Posted by: thebuffyrewatch | January 3, 2011

Cordia’s Review: S1, E09 – The Puppet Show

The Puppet Show
Season 1, Episode 9
Original airing: May 1, 1997

My Rating: 56

The Good: This is actually an interesting twist on the possessed puppet horror cliché. The story starts off very basic and bland, but having Sid turn out to be a good guy trapped as a puppet was clever.  The introduction of a demon who looks human made Morgan an excellent red herring. Even Snyder creepily following Buffy everywhere makes him suspect. For these reasons, the story actually stays fresh and surprising.

For the actors, I felt like Anthony Head as Giles was the only one shining of the core group. The rest of the team did they’re usual (Buffy was strong, Xander was funny, Willlow was smart) but Giles being forced to interact with the rest of the students. He played the frustration, stress, and lack of enthusiasm wonderfully. Especially when he was able to scare off Cordelia by making a vague comment about her hair. However, I don’t put too much blame on the actors here. They had to act across from a dummy, after all (See The Bad).

Principal Snyder is an excellent new character. He is a complete opposite from Principal Flutie and even considers Flutie’s untimely end to be the fault of his own caring nature. Snyder comes across strong in this episode as a controlling personality. He definitely dislikes Buffy, to the point of physically grabbing her arm at one point and apparently following her all over the school to keep her from causing trouble. He’s set up well to be another thorn in Buffy’s side.

In addition to Snyder, the other secondary characters mostly had real motivations again. Sid is a demon hunter, therefore he’s hunting the demon. He even has reason to suspect Buffy since he knows he’s looking for someone who appears human and is preternaturally strong. Marc is a demon who needs a human heart and a human brain every seven years to maintain his human appearance. So he goes for someone with dedication and someone who’s smart. Morgan is confused and scared and torn between his debilitating brain cancer and the fact that a wooden dummy is talking to him. He doesn’t want to hurt people and he’s scared of losing control of Sid.

The Bad: It must be difficult to act across from a piece of wood sitting on someone’s hand. The downside to this episode is the kitschy-ness of a dummy as a major character. The idea of his character is well done and strong, but he’s still an inanimate object. The other actors all come across as silly playing against him, except for Morgan. When Buffy pins Sid against the wall during their fight, it’s easy to see there’s no pressure in her arm and she doesn’t really seem to be looking at him. In the end, it was impossible for me to ever suspend my disbelief and imagine the dummy was real.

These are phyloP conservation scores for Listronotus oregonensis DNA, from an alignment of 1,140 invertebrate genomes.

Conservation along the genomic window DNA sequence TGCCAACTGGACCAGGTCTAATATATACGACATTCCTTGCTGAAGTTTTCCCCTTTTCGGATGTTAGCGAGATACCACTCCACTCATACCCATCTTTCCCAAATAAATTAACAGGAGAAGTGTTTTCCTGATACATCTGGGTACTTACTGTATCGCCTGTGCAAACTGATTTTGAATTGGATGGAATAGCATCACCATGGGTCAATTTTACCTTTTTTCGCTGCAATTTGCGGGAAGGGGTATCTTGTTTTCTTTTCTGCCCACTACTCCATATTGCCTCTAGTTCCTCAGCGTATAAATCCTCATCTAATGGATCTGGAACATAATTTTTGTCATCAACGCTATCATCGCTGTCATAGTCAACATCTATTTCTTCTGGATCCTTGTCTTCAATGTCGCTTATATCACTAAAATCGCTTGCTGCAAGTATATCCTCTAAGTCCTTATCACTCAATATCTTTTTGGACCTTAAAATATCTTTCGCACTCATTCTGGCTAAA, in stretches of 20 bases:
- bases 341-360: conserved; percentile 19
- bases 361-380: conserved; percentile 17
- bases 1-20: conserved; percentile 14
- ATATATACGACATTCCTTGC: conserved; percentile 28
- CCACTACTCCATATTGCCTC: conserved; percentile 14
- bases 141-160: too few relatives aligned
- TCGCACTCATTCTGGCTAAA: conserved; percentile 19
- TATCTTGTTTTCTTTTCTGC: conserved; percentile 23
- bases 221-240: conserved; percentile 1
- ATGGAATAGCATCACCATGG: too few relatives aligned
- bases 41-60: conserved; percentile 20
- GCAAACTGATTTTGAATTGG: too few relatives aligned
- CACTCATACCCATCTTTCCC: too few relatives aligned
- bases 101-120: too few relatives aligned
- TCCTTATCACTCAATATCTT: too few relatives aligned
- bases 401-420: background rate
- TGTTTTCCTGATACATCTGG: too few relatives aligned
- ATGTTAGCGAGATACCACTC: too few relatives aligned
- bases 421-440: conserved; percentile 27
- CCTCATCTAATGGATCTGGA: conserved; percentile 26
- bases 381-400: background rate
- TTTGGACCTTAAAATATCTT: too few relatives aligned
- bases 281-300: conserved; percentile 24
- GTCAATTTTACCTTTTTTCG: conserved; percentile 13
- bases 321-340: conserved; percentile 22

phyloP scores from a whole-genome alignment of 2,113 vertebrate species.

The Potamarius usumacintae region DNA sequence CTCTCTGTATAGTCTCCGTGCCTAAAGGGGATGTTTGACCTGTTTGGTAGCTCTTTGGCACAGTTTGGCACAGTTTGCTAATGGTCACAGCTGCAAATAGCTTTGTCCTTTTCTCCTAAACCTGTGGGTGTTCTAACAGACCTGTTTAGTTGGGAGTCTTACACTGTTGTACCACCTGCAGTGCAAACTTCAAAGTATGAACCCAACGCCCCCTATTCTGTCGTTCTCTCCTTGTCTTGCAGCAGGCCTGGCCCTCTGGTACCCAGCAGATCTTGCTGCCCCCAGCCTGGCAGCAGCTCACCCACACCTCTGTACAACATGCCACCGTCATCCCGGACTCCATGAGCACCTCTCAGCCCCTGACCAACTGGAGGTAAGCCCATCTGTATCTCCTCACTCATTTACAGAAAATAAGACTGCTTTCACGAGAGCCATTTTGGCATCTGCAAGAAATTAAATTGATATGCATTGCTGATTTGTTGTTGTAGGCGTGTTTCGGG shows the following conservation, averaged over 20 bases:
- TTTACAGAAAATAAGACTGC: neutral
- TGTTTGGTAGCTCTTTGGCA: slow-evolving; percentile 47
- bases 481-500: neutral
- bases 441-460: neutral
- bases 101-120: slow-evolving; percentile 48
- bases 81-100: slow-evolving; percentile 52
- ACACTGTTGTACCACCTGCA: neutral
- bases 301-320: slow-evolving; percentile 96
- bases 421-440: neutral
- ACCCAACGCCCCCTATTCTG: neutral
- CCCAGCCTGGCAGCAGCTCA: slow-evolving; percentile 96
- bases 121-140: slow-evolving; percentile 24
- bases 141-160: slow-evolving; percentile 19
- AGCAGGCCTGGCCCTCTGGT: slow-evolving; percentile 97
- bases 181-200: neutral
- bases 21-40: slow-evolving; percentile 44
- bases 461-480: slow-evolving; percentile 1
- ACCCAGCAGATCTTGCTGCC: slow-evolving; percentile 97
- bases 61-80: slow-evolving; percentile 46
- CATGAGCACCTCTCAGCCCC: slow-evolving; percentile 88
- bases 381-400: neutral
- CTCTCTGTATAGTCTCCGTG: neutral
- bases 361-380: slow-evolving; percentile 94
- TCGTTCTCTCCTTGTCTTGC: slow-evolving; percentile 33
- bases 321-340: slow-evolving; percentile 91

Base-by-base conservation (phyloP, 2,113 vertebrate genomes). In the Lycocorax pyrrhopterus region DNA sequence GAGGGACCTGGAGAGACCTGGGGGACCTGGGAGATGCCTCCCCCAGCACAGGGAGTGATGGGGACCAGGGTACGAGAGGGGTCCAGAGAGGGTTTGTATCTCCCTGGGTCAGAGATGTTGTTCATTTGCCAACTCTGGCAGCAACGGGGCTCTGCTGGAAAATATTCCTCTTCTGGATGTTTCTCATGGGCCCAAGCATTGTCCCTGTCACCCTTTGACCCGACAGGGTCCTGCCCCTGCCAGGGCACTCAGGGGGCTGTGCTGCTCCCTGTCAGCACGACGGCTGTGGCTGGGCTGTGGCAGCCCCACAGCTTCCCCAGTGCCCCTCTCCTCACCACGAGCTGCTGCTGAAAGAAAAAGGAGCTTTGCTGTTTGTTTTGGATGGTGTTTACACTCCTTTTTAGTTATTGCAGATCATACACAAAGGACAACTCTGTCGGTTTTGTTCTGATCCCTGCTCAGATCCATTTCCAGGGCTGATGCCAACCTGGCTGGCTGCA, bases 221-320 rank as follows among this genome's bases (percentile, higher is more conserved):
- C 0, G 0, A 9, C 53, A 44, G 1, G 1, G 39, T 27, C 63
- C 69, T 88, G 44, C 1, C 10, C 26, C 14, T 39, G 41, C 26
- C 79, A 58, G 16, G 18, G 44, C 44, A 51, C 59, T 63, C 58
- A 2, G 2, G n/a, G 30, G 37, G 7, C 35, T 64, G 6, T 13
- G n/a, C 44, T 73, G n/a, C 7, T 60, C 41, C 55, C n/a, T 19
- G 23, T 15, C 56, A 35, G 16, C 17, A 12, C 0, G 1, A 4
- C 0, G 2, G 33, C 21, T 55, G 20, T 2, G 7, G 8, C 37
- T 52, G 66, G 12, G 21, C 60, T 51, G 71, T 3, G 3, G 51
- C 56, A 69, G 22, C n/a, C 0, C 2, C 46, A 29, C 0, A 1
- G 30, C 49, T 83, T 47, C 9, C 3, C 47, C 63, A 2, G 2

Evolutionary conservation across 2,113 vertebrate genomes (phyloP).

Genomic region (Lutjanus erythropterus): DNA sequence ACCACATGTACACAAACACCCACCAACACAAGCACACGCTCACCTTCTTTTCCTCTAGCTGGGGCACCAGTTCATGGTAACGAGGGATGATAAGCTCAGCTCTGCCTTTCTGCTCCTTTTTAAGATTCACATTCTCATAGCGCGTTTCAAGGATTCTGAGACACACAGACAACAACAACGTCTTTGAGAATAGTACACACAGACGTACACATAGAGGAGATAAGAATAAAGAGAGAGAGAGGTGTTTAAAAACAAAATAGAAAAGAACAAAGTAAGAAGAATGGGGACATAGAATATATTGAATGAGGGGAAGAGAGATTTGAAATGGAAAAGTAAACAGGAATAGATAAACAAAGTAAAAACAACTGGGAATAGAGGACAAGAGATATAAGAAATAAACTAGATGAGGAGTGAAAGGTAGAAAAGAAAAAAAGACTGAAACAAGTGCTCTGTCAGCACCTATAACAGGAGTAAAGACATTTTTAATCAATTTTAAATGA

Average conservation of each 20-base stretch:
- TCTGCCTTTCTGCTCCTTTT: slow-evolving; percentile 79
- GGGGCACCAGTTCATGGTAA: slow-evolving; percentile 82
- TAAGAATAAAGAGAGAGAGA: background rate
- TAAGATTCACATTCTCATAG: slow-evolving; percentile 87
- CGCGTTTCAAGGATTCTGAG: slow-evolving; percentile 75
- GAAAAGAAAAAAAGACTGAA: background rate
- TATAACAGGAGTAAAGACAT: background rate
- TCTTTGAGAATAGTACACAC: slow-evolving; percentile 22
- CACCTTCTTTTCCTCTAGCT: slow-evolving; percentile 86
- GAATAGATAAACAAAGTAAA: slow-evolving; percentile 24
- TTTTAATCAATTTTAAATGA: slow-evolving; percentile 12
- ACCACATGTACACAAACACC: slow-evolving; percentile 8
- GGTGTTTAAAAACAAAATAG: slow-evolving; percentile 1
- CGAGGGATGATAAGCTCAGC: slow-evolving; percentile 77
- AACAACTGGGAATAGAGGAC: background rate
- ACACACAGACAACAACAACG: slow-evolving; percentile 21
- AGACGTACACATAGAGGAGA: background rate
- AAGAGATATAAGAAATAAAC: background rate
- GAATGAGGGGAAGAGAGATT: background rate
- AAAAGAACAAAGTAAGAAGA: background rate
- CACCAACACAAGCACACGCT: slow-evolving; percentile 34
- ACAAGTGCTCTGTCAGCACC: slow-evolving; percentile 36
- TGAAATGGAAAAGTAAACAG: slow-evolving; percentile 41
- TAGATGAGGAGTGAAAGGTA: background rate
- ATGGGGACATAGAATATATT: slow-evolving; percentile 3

And again, we have a silly looking demon. When Marc reverts to his demon form, he looks like a flabby naked guy in body paint. It doesn’t play well on screen and takes away from the drama of the moment.

Another major flaw right at the end of the episode is when the curtain opens on the post-fight scene revealing a full audience. The show expects me to believe that some two hundred people didn’t hear the fighting, screaming, yelling, and growling coming from behind the curtain for the preceding five minutes? I would expect a bigger fall-out from this situation.

Favorite Moment: Snyder’s second introduction is a wonderful summation of the show so far. As he walks down the auditorium aisle with Giles, Snyder comments on the previous happenings of the school, including Principal Flutie’s dismemberment, cheerleader combustion, suicides, and disappearances. Snyder plans to correct all of this by keeping an eye on the ‘bad element’ in the student body; namely, Buffy and her friends. One has to wonder if he knows how close he is to the mark.

The Bottom Line: There’s the potential for a really good episode here. The characterization is strong in the main and secondary characters. The main issue here was the silliness of the physical manifestations. Both the dummy and the demon aren’t scary or realistic. They look B-movie quality and that detracted from the episode as a whole.

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